SMS, with its extremely high open rate of 98% and its average click-through rate (CTR) of 19%, is streets ahead in terms of effectiveness compared to other communication and marketing channels like email. This is why it's widely used by businesses today as they battle to get noticed by customers.
The popularity of SMS is one reason cybercriminals target this channel – it gives them a higher chance of success in committing malicious activities through SMS phishing scams, also known as smishing.
Read on to discover what SMS phishing is and several examples of smishing attacks that'll help you spot red flags and hopefully avoid falling prey to such scams.
What is SMS phishing?
The term phishing is literally derived from fishing. Not fishing in the traditional sense, where you take a rod and reel down to the river to get yourself a great catch, but rather fishing for information by baiting (or tricking) a victim. With smishing, an attacker targets your phone number and sends malicious text messages to bait you.
Smishing is a social engineering tactic; hackers use deception and psychological manipulation to con people into revealing private or sensitive data or taking some questionable action, like wiring money to an unknown account.
Social engineering attacks work by gaining the victim's trust, so they unwittingly do what the hacker desires, without the hacker resorting to more complicated techniques or brute force attempts. Sadly, no security system can protect us from human interactions designed to exploit. That's why social engineering attacks are often successful.
What is an example of SMS phishing?
There are many different types of smishing attacks, and we give you several examples below, covering the attacker's purpose and motivation for each.
1. Gaining access to a private or exclusive service or app
Most people have numerous apps or services they've signed up to, where they store their payment details, like Amazon, Google, Apple, supermarket shopping apps or e-commerce stores. One SMS phishing scam is where hackers try to gain your login credentials to get into an online platform and access your credit card information.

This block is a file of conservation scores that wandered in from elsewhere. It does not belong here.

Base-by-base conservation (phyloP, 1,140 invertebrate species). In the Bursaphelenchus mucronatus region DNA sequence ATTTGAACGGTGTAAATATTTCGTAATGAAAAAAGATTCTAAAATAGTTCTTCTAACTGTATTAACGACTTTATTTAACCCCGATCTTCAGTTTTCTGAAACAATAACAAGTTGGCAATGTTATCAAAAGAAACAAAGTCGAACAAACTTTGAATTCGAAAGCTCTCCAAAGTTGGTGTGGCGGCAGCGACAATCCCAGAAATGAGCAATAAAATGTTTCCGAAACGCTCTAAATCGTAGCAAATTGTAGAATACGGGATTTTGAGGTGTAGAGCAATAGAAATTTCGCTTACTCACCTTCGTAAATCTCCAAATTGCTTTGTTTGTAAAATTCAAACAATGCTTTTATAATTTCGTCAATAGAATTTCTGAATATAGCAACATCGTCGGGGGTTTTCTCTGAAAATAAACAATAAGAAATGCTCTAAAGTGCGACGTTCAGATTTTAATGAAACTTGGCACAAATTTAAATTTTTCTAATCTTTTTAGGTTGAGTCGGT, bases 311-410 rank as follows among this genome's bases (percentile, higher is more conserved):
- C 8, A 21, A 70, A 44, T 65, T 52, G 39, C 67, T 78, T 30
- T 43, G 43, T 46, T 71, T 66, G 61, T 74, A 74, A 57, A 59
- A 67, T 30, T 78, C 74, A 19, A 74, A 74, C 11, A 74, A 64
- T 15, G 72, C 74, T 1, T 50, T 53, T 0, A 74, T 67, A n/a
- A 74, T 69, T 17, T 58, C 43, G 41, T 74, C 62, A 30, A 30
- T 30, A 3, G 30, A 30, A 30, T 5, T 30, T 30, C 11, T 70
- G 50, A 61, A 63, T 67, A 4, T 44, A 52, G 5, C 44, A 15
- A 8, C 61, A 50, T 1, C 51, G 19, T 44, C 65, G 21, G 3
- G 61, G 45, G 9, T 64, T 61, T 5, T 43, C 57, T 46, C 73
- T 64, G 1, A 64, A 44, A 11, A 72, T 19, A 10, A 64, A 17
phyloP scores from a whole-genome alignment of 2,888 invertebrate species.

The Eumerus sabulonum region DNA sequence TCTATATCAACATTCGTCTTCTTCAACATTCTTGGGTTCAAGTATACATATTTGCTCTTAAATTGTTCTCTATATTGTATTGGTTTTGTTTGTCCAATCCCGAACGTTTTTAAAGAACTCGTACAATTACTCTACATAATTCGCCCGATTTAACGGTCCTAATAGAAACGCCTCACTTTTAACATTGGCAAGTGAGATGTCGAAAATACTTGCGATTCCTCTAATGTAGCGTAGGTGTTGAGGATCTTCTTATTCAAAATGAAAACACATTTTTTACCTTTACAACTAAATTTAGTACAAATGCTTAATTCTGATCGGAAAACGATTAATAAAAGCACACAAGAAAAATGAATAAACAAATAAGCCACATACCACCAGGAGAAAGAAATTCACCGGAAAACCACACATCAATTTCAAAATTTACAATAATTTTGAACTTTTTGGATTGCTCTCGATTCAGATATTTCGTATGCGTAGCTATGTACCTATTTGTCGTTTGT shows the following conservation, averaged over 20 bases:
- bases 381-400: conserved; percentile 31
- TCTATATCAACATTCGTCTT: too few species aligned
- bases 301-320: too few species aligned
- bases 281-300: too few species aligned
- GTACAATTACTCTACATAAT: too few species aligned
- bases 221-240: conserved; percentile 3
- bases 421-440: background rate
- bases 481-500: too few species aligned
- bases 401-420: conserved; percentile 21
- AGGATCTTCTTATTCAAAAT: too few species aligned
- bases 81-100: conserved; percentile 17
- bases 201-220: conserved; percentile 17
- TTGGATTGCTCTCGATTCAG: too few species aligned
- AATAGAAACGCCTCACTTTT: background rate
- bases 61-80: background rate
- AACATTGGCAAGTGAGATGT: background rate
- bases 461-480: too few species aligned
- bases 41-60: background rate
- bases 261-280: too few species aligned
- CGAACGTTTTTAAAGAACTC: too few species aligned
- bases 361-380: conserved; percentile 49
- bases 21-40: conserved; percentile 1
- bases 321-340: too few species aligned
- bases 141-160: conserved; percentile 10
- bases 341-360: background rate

Some attacks are bold and tap into fear – they aim to scare users into thinking they are the victim of a hacking attempt and urgently instruct them to reset their password. The user clicks on a fake link to reset their details, but actually, it's a dodgy login screen, and the user unknowingly delivers their new password right into the hands of the scammer.
Other smishing messages are more subtle and rely heavily on spoofing, where the text looks very ordinary and like it's come from a legitimate organization. For example, a scammer might target a particular Amazon order (which they could learn about if they manage to breach your email account). The text might then persuade you to log in to your account to check your order delivery status – but you click on a malicious link, and the attacker obtains your password that way.
2. Stealing personal or financial information
Online services, especially banks, have a tough job when trying to protect their customers from a smishing attack. That's why they'll put two-factor authentication (2FA) or multi-factor authentication (MFA) in place, which requires users to verify their credentials through a unique PIN code or a few characters from their memorable word.
Yet, even with these added security measures, smishing scams occur. Seen often in the case of SMS verification, the attacker tries to intercept the one-time password (OTP) or PIN so they can obtain access to the account. If that's a bank account, they could easily approve a large financial transaction without you even being alerted. How could they intercept the OTP? Simply by sending you an impersonated text like this:
Hi Ellie, we noticed a suspicious login attempt to your bank account. If this wasn't you, please reply with the 6-digit code we'll now send you. ABC Bank.
Hackers usually have access to some of your personal information already, so a text like this can seem very convincing and genuine. Another type of smishing attack that aims to steal personal or financial information is a promotional message that looks like it's coming from a trusted brand and includes a link to a sales page where you can make a purchase. Only it's really a fake website purely designed to capture those sensitive details.